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Sean Carroll, Vice President for Science Education at HHMI

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Sean Carroll, Vice President for Science Education at HHMI
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Remarkable Creatures: Epic Adventures in the Search for the Origins of Species
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Sean Carroll, Vice President for Science Education at HHMI
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Remarkable Creatures: Epic Adventures in the Search for the Origins of Species
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Sean Carroll

For decades, scientists studying evolution have relied on fossil records and animal morphology to painstakingly piece together the puzzle of how animals evolved. Today, growing numbers of scientists are using DNA evidence collected from modern animals to look back hundreds of millions of years to a time when animals first began to evolve. One of those leading the charge is molecular biologist Sean Carroll.

Carroll, who became an HHMI investigator at the University of Wisconsin–Madison in 1990, is an internationally recognized evolutionary biologist. In April 2010, Carroll was named vice president for science education at HHMI, where he is responsible for directing the Institute’s portfolio of science education activities. HHMI’s science education programs are helping to inspire and train a new generation of students and scientists and to advance the public understanding of science.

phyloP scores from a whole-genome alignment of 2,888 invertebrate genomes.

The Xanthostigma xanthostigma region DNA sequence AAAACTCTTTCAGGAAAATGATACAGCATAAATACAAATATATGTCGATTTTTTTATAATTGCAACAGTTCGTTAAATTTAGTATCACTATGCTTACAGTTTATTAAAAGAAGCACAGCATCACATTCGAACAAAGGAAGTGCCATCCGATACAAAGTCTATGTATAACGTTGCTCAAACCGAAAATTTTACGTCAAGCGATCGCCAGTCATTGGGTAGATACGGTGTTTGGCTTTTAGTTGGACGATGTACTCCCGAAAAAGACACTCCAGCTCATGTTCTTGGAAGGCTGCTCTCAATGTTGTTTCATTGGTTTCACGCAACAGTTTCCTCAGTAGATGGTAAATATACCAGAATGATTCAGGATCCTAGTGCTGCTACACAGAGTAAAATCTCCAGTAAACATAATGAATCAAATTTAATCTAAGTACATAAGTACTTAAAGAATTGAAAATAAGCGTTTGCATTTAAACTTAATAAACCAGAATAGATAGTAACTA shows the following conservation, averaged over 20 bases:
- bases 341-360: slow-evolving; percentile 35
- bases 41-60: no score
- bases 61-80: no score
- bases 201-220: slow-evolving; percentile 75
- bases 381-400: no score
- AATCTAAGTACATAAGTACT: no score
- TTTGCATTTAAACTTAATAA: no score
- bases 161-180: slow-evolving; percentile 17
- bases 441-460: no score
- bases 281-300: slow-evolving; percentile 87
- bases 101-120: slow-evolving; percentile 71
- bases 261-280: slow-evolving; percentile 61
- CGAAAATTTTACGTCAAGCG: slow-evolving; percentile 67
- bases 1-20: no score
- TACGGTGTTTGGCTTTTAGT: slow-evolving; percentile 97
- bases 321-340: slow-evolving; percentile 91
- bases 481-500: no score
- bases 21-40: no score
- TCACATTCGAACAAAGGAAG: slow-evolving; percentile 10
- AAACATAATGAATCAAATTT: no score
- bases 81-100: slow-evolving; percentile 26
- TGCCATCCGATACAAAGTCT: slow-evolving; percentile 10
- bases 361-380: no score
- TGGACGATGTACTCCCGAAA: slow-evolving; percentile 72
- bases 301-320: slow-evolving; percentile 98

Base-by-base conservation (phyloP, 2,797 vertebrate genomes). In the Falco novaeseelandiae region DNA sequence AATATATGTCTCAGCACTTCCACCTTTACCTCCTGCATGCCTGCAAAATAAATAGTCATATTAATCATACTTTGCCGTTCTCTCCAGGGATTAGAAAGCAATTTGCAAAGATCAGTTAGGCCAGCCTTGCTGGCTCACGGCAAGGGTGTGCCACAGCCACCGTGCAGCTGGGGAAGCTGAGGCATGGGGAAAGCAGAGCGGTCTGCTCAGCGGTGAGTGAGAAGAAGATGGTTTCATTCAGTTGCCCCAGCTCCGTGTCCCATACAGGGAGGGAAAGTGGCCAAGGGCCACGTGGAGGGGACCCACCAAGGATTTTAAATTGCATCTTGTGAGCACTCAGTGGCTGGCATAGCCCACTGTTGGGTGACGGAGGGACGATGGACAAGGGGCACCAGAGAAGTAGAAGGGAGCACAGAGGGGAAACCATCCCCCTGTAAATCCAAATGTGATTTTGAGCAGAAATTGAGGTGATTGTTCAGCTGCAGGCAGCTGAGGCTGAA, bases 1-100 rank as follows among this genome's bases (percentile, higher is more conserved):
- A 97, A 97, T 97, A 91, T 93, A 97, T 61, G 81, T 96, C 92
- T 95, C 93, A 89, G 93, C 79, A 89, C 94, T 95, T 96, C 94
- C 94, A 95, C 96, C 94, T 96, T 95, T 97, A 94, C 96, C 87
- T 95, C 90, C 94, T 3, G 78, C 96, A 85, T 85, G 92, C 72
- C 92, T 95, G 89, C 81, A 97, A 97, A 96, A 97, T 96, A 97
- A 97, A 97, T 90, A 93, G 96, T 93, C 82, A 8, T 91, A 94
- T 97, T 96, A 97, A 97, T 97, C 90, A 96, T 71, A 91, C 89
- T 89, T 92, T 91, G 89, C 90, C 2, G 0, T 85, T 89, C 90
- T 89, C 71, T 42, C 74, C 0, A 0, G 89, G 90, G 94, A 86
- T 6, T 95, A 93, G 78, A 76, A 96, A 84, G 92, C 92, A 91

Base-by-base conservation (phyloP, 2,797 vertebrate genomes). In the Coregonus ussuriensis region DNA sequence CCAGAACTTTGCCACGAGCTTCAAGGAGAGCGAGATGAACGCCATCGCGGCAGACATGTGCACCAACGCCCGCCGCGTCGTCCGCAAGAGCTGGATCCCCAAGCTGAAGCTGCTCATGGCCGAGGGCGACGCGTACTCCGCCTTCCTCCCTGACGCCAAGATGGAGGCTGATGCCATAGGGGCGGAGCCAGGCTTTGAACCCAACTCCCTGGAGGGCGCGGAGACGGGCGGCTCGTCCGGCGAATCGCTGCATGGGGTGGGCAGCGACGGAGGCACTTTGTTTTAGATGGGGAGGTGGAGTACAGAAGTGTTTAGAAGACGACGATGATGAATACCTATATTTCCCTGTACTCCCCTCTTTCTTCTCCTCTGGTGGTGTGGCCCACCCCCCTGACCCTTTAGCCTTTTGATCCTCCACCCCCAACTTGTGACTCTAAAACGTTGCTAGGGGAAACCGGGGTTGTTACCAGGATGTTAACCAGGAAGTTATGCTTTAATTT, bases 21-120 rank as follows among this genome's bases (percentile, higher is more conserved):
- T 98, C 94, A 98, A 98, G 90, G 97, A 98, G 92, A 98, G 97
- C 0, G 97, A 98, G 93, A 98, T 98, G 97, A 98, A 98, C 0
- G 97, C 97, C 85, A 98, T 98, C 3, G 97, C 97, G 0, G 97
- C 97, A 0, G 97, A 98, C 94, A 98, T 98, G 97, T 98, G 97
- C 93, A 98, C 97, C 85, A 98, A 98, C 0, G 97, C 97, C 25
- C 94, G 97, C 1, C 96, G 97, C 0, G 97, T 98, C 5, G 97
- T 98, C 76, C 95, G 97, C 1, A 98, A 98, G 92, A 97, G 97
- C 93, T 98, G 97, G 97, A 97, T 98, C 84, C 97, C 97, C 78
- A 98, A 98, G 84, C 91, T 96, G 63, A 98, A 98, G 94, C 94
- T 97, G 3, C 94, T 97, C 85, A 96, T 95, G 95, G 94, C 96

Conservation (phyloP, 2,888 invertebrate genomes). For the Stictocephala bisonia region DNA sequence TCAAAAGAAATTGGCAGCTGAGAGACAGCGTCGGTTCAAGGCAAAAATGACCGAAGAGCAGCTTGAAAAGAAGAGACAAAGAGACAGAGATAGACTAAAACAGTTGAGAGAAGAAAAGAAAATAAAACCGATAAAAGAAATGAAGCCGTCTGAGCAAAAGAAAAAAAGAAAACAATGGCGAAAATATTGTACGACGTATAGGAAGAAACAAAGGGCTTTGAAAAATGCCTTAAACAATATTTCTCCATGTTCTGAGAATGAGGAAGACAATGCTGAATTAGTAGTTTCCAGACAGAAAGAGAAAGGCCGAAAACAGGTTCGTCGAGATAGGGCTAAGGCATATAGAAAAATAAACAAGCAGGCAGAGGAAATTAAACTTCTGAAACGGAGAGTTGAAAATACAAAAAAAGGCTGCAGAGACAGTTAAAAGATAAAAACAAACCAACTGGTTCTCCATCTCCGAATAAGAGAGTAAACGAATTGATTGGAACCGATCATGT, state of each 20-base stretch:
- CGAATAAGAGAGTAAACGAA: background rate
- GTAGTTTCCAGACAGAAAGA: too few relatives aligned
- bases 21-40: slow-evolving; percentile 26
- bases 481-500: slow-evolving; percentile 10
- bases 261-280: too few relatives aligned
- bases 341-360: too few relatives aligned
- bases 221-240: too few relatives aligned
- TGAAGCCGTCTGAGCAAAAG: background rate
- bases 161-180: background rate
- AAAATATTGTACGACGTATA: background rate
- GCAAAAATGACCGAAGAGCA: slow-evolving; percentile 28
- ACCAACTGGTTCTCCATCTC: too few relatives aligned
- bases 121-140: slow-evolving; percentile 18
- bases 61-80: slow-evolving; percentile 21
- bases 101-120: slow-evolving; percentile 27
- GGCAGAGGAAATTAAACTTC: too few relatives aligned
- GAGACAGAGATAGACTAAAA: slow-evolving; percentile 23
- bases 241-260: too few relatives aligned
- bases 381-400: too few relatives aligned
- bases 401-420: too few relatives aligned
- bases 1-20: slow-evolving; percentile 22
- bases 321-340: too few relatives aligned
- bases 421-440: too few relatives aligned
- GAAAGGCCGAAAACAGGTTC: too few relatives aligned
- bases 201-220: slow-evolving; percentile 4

A noted chronicler of Charles Darwin’s scientific legacy, Carroll has spent his career studying the genetic underpinnings of evolution and development, identifying the molecular mechanisms that lead to new traits and species. His “Dialogues of Discovery” lecture will detail the search for the origins of species and describe some of the great adventures that have occurred in that quest over the past 200 years. Carroll will chronicle the exploits of a group of explorers who walked where no one had walked, saw what no one had seen, and thought what no one else had thought. “Their achievements sparked a revolution that changed, profoundly and forever, our perception of the living world and our place within it,” Carroll says.

Carroll’s research focuses on identifying the ways new animal forms have evolved, and his studies of a wide variety of animal species have revealed how changes in the genes that control animal development shape the evolution of body parts and body patterns. Using the tools of genetics and molecular biology, he is looking back to the dawn of animal life some 600 to 700 million years ago. It is so long ago that there are virtually no fossils or other physical clues to indicate what Earth’s earliest animals were like.

“Evolution encompasses all of biology—it is our big picture,” Carroll explains. “When I was a student, we had a grand picture of animal evolution from the fossil record, but no knowledge whatsoever of how new animal forms arose. That is the mystery that I want to tackle.”